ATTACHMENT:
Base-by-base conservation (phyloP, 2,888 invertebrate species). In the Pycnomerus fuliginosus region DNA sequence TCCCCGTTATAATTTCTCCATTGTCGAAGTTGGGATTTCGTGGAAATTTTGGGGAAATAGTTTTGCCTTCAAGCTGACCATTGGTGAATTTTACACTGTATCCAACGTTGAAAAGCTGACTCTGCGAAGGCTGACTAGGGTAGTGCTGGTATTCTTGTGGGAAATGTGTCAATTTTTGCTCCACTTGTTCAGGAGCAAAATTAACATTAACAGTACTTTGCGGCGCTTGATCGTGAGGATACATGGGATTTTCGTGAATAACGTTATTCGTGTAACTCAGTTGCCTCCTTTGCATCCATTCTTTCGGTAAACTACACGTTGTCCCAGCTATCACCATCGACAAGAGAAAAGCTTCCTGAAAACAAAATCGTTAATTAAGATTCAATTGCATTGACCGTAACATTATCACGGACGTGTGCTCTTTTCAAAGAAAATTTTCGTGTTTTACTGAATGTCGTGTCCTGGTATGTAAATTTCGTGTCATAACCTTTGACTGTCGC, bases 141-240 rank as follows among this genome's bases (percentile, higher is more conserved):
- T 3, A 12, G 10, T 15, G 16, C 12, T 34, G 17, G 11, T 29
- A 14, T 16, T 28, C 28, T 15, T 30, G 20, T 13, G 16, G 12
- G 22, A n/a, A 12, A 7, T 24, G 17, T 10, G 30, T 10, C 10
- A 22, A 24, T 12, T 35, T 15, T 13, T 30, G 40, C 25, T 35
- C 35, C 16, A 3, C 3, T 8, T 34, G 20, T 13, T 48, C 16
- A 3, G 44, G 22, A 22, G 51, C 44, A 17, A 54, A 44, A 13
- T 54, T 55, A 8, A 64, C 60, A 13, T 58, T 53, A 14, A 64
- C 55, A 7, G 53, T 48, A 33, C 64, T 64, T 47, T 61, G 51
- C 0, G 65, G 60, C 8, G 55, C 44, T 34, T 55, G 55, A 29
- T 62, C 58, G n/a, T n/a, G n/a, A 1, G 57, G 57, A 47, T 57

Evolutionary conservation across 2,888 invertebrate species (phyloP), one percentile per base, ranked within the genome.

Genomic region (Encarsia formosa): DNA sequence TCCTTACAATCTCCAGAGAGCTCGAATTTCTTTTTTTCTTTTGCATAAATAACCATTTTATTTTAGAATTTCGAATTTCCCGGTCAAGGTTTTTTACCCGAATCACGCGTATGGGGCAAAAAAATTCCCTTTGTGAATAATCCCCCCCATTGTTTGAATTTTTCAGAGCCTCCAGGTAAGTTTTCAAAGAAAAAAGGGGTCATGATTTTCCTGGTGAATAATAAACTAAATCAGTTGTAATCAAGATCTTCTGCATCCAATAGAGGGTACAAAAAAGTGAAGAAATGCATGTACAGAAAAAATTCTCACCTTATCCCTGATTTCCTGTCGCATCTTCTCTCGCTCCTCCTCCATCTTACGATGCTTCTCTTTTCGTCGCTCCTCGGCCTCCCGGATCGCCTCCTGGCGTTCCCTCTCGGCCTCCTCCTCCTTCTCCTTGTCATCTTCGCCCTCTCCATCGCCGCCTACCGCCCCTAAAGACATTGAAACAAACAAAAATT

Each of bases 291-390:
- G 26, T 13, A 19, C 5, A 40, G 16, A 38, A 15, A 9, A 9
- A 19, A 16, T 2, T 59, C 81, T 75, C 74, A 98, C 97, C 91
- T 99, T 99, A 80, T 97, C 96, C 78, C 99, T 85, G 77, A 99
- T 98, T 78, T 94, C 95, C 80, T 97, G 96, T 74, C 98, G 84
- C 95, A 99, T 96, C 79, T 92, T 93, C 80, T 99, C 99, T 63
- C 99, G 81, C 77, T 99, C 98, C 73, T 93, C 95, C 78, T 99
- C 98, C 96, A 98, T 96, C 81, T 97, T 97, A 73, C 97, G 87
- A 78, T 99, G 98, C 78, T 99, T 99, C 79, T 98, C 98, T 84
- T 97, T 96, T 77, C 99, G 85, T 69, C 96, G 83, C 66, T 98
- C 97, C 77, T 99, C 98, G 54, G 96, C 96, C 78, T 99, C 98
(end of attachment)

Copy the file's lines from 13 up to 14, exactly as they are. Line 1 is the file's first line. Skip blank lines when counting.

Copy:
Genomic region (Encarsia formosa): DNA sequence TCCTTACAATCTCCAGAGAGCTCGAATTTCTTTTTTTCTTTTGCATAAATAACCATTTTATTTTAGAATTTCGAATTTCCCGGTCAAGGTTTTTTACCCGAATCACGCGTATGGGGCAAAAAAATTCCCTTTGTGAATAATCCCCCCCATTGTTTGAATTTTTCAGAGCCTCCAGGTAAGTTTTCAAAGAAAAAAGGGGTCATGATTTTCCTGGTGAATAATAAACTAAATCAGTTGTAATCAAGATCTTCTGCATCCAATAGAGGGTACAAAAAAGTGAAGAAATGCATGTACAGAAAAAATTCTCACCTTATCCCTGATTTCCTGTCGCATCTTCTCTCGCTCCTCCTCCATCTTACGATGCTTCTCTTTTCGTCGCTCCTCGGCCTCCCGGATCGCCTCCTGGCGTTCCCTCTCGGCCTCCTCCTCCTTCTCCTTGTCATCTTCGCCCTCTCCATCGCCGCCTACCGCCCCTAAAGACATTGAAACAAACAAAAATT

Each of bases 291-390: